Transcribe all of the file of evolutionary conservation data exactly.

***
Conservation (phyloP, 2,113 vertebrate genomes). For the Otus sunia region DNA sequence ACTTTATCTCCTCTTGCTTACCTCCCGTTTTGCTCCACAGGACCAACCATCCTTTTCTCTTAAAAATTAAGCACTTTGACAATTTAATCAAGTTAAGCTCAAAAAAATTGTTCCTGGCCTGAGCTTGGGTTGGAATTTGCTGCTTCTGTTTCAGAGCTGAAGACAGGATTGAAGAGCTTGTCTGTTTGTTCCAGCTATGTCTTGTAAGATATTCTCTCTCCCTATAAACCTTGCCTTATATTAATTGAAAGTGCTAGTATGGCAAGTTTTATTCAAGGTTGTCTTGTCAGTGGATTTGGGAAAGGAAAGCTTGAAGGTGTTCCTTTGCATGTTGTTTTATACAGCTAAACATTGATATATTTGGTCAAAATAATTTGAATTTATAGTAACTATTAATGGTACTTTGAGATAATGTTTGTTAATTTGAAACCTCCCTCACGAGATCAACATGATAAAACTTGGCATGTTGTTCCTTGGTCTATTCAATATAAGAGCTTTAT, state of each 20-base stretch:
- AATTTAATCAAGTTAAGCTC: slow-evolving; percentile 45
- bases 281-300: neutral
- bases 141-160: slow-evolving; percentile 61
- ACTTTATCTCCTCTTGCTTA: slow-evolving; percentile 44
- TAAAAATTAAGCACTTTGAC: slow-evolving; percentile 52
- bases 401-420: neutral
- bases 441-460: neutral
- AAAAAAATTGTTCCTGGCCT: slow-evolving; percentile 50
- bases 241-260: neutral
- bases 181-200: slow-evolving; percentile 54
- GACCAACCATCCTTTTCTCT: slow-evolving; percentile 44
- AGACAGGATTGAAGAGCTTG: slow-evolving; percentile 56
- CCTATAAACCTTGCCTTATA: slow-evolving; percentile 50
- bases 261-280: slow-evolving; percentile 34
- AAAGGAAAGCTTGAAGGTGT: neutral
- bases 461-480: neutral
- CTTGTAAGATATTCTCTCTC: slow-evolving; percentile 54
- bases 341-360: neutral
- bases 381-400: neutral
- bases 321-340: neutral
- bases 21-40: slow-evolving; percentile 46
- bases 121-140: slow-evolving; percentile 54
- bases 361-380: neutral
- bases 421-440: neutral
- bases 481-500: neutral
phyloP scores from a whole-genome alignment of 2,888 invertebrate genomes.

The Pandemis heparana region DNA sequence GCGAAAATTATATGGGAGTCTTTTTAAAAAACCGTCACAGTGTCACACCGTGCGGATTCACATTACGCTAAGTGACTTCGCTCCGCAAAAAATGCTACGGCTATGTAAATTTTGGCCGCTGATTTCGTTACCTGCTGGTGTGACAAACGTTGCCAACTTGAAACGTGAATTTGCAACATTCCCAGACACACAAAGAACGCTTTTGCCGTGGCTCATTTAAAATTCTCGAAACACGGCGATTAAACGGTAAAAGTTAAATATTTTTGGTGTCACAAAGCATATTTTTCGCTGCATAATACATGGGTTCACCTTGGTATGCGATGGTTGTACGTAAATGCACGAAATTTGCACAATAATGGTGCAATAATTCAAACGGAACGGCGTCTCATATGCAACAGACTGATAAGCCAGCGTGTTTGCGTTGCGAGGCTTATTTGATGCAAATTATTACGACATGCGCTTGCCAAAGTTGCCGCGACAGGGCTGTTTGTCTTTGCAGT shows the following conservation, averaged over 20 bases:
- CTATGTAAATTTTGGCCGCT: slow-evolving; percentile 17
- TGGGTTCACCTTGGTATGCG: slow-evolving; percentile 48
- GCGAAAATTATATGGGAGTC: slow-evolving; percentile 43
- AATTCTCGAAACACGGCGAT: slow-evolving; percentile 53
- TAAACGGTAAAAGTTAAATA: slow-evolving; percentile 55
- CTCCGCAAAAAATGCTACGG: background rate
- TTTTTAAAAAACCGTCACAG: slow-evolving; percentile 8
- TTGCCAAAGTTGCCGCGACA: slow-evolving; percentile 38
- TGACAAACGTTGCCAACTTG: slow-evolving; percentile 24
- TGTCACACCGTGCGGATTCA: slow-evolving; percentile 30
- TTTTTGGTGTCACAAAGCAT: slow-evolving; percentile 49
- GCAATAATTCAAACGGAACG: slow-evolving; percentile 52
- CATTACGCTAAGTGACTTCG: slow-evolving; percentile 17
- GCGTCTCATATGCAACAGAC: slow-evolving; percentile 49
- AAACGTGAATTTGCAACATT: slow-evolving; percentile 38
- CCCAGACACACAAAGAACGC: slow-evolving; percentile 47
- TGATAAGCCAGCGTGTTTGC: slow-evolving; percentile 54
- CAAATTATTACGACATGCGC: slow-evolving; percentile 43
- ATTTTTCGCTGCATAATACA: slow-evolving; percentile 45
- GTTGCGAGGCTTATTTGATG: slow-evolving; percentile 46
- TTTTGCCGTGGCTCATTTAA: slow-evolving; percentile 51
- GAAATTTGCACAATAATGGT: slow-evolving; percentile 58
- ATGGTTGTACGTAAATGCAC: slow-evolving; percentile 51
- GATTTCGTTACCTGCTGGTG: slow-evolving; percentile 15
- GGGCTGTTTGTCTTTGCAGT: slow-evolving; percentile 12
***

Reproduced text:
Conservation (phyloP, 2,113 vertebrate genomes). For the Otus sunia region DNA sequence ACTTTATCTCCTCTTGCTTACCTCCCGTTTTGCTCCACAGGACCAACCATCCTTTTCTCTTAAAAATTAAGCACTTTGACAATTTAATCAAGTTAAGCTCAAAAAAATTGTTCCTGGCCTGAGCTTGGGTTGGAATTTGCTGCTTCTGTTTCAGAGCTGAAGACAGGATTGAAGAGCTTGTCTGTTTGTTCCAGCTATGTCTTGTAAGATATTCTCTCTCCCTATAAACCTTGCCTTATATTAATTGAAAGTGCTAGTATGGCAAGTTTTATTCAAGGTTGTCTTGTCAGTGGATTTGGGAAAGGAAAGCTTGAAGGTGTTCCTTTGCATGTTGTTTTATACAGCTAAACATTGATATATTTGGTCAAAATAATTTGAATTTATAGTAACTATTAATGGTACTTTGAGATAATGTTTGTTAATTTGAAACCTCCCTCACGAGATCAACATGATAAAACTTGGCATGTTGTTCCTTGGTCTATTCAATATAAGAGCTTTAT, state of each 20-base stretch:
- AATTTAATCAAGTTAAGCTC: slow-evolving; percentile 45
- bases 281-300: neutral
- bases 141-160: slow-evolving; percentile 61
- ACTTTATCTCCTCTTGCTTA: slow-evolving; percentile 44
- TAAAAATTAAGCACTTTGAC: slow-evolving; percentile 52
- bases 401-420: neutral
- bases 441-460: neutral
- AAAAAAATTGTTCCTGGCCT: slow-evolving; percentile 50
- bases 241-260: neutral
- bases 181-200: slow-evolving; percentile 54
- GACCAACCATCCTTTTCTCT: slow-evolving; percentile 44
- AGACAGGATTGAAGAGCTTG: slow-evolving; percentile 56
- CCTATAAACCTTGCCTTATA: slow-evolving; percentile 50
- bases 261-280: slow-evolving; percentile 34
- AAAGGAAAGCTTGAAGGTGT: neutral
- bases 461-480: neutral
- CTTGTAAGATATTCTCTCTC: slow-evolving; percentile 54
- bases 341-360: neutral
- bases 381-400: neutral
- bases 321-340: neutral
- bases 21-40: slow-evolving; percentile 46
- bases 121-140: slow-evolving; percentile 54
- bases 361-380: neutral
- bases 421-440: neutral
- bases 481-500: neutral
phyloP scores from a whole-genome alignment of 2,888 invertebrate genomes.

The Pandemis heparana region DNA sequence GCGAAAATTATATGGGAGTCTTTTTAAAAAACCGTCACAGTGTCACACCGTGCGGATTCACATTACGCTAAGTGACTTCGCTCCGCAAAAAATGCTACGGCTATGTAAATTTTGGCCGCTGATTTCGTTACCTGCTGGTGTGACAAACGTTGCCAACTTGAAACGTGAATTTGCAACATTCCCAGACACACAAAGAACGCTTTTGCCGTGGCTCATTTAAAATTCTCGAAACACGGCGATTAAACGGTAAAAGTTAAATATTTTTGGTGTCACAAAGCATATTTTTCGCTGCATAATACATGGGTTCACCTTGGTATGCGATGGTTGTACGTAAATGCACGAAATTTGCACAATAATGGTGCAATAATTCAAACGGAACGGCGTCTCATATGCAACAGACTGATAAGCCAGCGTGTTTGCGTTGCGAGGCTTATTTGATGCAAATTATTACGACATGCGCTTGCCAAAGTTGCCGCGACAGGGCTGTTTGTCTTTGCAGT shows the following conservation, averaged over 20 bases:
- CTATGTAAATTTTGGCCGCT: slow-evolving; percentile 17
- TGGGTTCACCTTGGTATGCG: slow-evolving; percentile 48
- GCGAAAATTATATGGGAGTC: slow-evolving; percentile 43
- AATTCTCGAAACACGGCGAT: slow-evolving; percentile 53
- TAAACGGTAAAAGTTAAATA: slow-evolving; percentile 55
- CTCCGCAAAAAATGCTACGG: background rate
- TTTTTAAAAAACCGTCACAG: slow-evolving; percentile 8
- TTGCCAAAGTTGCCGCGACA: slow-evolving; percentile 38
- TGACAAACGTTGCCAACTTG: slow-evolving; percentile 24
- TGTCACACCGTGCGGATTCA: slow-evolving; percentile 30
- TTTTTGGTGTCACAAAGCAT: slow-evolving; percentile 49
- GCAATAATTCAAACGGAACG: slow-evolving; percentile 52
- CATTACGCTAAGTGACTTCG: slow-evolving; percentile 17
- GCGTCTCATATGCAACAGAC: slow-evolving; percentile 49
- AAACGTGAATTTGCAACATT: slow-evolving; percentile 38
- CCCAGACACACAAAGAACGC: slow-evolving; percentile 47
- TGATAAGCCAGCGTGTTTGC: slow-evolving; percentile 54
- CAAATTATTACGACATGCGC: slow-evolving; percentile 43
- ATTTTTCGCTGCATAATACA: slow-evolving; percentile 45
- GTTGCGAGGCTTATTTGATG: slow-evolving; percentile 46
- TTTTGCCGTGGCTCATTTAA: slow-evolving; percentile 51
- GAAATTTGCACAATAATGGT: slow-evolving; percentile 58
- ATGGTTGTACGTAAATGCAC: slow-evolving; percentile 51
- GATTTCGTTACCTGCTGGTG: slow-evolving; percentile 15
- GGGCTGTTTGTCTTTGCAGT: slow-evolving; percentile 12